Wanna Reinvent The Inner City? Reinvent Its Housing Stock

Honored by the AIA this month, a scheme to regenerate a Little Rock neighborhood focuses on pooling resources and sharing outdoor space.

In the 1990s, an architect named Ross Chapin started building small housing developments in the Pacific Northwest on a model he called “pocket housing.” A bit like the cohousing movement in Denmark, Chapin grouped small clusters of homes around a shared outdoor space, inviting people to get involved in one another’s lives. “Because of their watchfulness, strangers are taken note of and children are free to play,” Chapin wrote. “These are the first ones to call on in an emergency, and the closest to join you for an impromptu order of takeout pizza.” Urban planners call this type of housing the “missing middle”: duplexes, townhomes, and mansion apartments, which fell out of popularity after World War II, when a single-family home became the American dream.


Chapin’s work, which he broadcast through a book called Pocket Housing: Creating Small-Scale Community in a Large-Scale World, has had a slow but steady ripple effect in American architecture. For students and professors at the University of Arkansas, it provided a roadmap for a downtown Little Rock housing project that last week received an AIA Honor Award for Urban Design. Jurors at the AIA are calling the Rock Street Pocket Housing “the next frontier” for the construction industry, an example of the future of middle-class housing in American cities.

The Rock Street project came about after a local housing nonprofit tapped the university’s Community Design Center (a consortium of architects and students) to design housing for a plot of land stretched over nine vacant lots in Little Rock’s Pettaway neighborhood. Instead of building nine homes on nine lots, the team grouped the individual homes a la Chapin’s designs, creating shared outdoor spaces and pooling infrastructural resources. Homes are grouped in fours and sixteens, creating unique typologies that ring a common courtyard. “The project does a very interesting and successful job of co-mingling variations of public and private space,” commented the AIA jurors.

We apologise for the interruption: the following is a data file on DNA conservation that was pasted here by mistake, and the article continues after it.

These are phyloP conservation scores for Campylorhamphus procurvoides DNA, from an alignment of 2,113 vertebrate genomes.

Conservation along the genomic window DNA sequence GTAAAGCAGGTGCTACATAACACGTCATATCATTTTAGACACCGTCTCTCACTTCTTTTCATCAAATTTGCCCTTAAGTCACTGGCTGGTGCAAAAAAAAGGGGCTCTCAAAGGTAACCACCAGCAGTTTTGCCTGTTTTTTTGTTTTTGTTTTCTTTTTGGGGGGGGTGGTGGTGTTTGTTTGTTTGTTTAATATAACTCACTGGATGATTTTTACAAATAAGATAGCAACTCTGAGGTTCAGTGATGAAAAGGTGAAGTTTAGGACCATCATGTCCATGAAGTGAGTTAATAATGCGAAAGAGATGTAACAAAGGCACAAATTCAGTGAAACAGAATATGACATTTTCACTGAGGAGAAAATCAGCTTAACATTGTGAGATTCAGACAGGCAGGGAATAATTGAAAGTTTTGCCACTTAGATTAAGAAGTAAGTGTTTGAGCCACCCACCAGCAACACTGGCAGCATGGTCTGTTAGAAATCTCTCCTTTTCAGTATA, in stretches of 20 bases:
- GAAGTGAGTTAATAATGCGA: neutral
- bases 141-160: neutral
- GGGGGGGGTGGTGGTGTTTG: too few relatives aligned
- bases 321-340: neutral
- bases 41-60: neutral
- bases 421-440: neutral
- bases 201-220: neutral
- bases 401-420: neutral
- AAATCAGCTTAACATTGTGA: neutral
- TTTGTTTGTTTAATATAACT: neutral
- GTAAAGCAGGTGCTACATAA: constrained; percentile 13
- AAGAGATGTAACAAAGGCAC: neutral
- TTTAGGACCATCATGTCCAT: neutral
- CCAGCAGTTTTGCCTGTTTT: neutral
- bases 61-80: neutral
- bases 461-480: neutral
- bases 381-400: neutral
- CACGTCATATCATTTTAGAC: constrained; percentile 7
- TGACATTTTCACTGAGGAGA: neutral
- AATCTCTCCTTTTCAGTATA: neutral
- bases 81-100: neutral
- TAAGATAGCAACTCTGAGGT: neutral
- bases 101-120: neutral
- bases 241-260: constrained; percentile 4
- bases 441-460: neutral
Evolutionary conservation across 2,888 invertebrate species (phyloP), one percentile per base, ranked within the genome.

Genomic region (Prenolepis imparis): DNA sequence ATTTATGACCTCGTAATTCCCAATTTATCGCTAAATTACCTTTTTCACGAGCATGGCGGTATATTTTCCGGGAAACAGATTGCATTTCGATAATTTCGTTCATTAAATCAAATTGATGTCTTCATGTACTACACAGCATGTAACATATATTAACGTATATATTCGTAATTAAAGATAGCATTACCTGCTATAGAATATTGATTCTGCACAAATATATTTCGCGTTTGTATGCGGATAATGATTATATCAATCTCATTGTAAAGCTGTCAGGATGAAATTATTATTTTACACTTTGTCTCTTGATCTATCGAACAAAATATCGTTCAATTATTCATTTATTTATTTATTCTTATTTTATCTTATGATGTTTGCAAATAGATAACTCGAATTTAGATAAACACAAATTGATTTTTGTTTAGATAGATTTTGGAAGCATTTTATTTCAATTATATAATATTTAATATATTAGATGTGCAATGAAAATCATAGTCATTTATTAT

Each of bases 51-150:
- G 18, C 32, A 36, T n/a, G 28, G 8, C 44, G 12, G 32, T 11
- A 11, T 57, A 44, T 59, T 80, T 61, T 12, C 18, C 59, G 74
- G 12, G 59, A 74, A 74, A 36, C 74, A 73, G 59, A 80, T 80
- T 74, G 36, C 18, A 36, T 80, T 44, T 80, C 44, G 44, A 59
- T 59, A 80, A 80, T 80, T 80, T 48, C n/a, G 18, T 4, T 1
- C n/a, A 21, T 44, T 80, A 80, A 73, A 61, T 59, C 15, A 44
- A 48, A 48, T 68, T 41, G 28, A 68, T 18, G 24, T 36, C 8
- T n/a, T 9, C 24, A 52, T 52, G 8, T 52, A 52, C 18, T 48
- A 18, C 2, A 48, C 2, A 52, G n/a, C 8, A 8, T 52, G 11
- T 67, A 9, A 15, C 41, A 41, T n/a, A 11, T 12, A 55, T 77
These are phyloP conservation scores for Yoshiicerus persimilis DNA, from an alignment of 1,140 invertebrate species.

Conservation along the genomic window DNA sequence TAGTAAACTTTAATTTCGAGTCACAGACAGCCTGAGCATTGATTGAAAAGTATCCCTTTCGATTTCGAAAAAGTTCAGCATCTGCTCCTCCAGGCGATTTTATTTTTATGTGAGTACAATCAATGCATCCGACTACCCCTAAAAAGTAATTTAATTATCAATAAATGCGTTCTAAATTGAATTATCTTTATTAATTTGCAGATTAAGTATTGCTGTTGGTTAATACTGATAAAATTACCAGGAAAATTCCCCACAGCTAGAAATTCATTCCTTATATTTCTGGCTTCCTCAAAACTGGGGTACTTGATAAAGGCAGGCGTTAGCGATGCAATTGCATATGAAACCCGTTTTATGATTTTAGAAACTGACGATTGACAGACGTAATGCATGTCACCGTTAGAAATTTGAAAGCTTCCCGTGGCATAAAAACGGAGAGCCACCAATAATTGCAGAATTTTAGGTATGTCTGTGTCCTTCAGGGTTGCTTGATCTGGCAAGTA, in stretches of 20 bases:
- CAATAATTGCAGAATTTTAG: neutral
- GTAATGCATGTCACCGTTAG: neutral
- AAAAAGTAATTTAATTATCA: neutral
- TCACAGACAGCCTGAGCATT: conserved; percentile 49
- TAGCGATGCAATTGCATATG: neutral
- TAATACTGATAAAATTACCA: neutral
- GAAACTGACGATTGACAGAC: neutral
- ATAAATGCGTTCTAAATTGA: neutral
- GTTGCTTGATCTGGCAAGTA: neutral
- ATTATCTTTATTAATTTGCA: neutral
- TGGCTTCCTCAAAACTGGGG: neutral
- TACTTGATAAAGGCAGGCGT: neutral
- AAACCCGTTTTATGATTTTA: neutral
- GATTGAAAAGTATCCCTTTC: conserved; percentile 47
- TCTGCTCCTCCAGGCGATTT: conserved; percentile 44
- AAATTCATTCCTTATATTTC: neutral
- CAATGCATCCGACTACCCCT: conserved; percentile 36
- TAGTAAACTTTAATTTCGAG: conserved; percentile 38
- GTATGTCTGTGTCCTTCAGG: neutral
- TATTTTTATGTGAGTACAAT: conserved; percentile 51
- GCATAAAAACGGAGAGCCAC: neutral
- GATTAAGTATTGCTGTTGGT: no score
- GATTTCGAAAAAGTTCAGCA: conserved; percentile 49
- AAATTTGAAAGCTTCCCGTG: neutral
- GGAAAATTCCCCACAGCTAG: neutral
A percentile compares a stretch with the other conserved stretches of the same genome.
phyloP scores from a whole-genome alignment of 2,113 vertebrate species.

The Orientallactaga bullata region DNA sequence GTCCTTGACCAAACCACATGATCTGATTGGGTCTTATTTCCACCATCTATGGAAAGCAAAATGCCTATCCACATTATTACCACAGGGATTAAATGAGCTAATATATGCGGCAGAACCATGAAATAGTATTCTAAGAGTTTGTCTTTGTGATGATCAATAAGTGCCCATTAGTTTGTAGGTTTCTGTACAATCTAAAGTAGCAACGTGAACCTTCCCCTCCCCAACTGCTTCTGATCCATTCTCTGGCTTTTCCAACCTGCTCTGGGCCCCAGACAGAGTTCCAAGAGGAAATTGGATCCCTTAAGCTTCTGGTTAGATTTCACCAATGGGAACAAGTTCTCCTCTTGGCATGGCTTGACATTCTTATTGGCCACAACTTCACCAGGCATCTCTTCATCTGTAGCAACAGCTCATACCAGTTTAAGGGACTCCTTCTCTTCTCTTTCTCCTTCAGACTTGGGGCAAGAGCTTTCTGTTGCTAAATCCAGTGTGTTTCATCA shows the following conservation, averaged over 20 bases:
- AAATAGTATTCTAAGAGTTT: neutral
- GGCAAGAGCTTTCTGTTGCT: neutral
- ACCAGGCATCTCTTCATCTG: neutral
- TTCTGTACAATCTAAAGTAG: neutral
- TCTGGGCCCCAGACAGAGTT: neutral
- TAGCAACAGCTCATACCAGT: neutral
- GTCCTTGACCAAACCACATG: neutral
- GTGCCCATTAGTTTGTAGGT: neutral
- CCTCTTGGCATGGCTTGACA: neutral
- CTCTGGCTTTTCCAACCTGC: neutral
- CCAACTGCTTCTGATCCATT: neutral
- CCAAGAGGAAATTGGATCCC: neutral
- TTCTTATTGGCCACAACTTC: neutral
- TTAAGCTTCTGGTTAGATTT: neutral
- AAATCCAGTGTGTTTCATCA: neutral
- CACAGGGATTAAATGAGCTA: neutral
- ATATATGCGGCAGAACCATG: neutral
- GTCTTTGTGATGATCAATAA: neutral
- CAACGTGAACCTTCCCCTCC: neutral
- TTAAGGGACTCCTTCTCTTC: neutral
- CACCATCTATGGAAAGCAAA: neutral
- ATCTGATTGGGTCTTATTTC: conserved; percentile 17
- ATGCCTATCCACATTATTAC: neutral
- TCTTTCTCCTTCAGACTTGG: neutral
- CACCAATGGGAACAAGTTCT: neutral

Stephen D. Luoni, the director of the Community Designer, acknowledges that Rock Street is a huge leap forward for most American homeowners. “Shared space is a difficult concept in contemporary America,” he tells Co.Design. “Even in urban neighborhoods, the prevalence of single-lot housing has inured residents to the homogenization in their neighborhoods and skewed conceptions of compatibility.” Community feedback from Pettaway residents was uncertain at first, because residents saw the design as a “separatist” development, which hugely surprised the design team. But after explaining the concept behind the proposal–that the entire neighborhood will benefit from the shared outdoor spaces–the community signed on.

Fascinatingly, the AIA jurors are calling Rock Street a model for not only the regeneration of blighted core neighborhoods but also for the future of the American housing industry. “The industry has nearly optimized construction discipline in the single-family dwelling, the next frontier for achieving affordability with high livability returns is design of the neighborhood template–the shared spaces,” explained the jury in a statement. In other words, shared housing (the “missing middle”) will be the next big boom in the American construction business. And on Rock Street, we’ve got a perfect model for how to do it well.

For now, Rock Street remains a proposal, due to financing concerns with the nonprofit. But according to Luoni, interest from outside investors may have construction under way this year. Check out the rest of the AIA’s 2013 Urban Design Honor Awards here.

About the author

Kelsey Campbell-Dollaghan is Co.Design's deputy editor.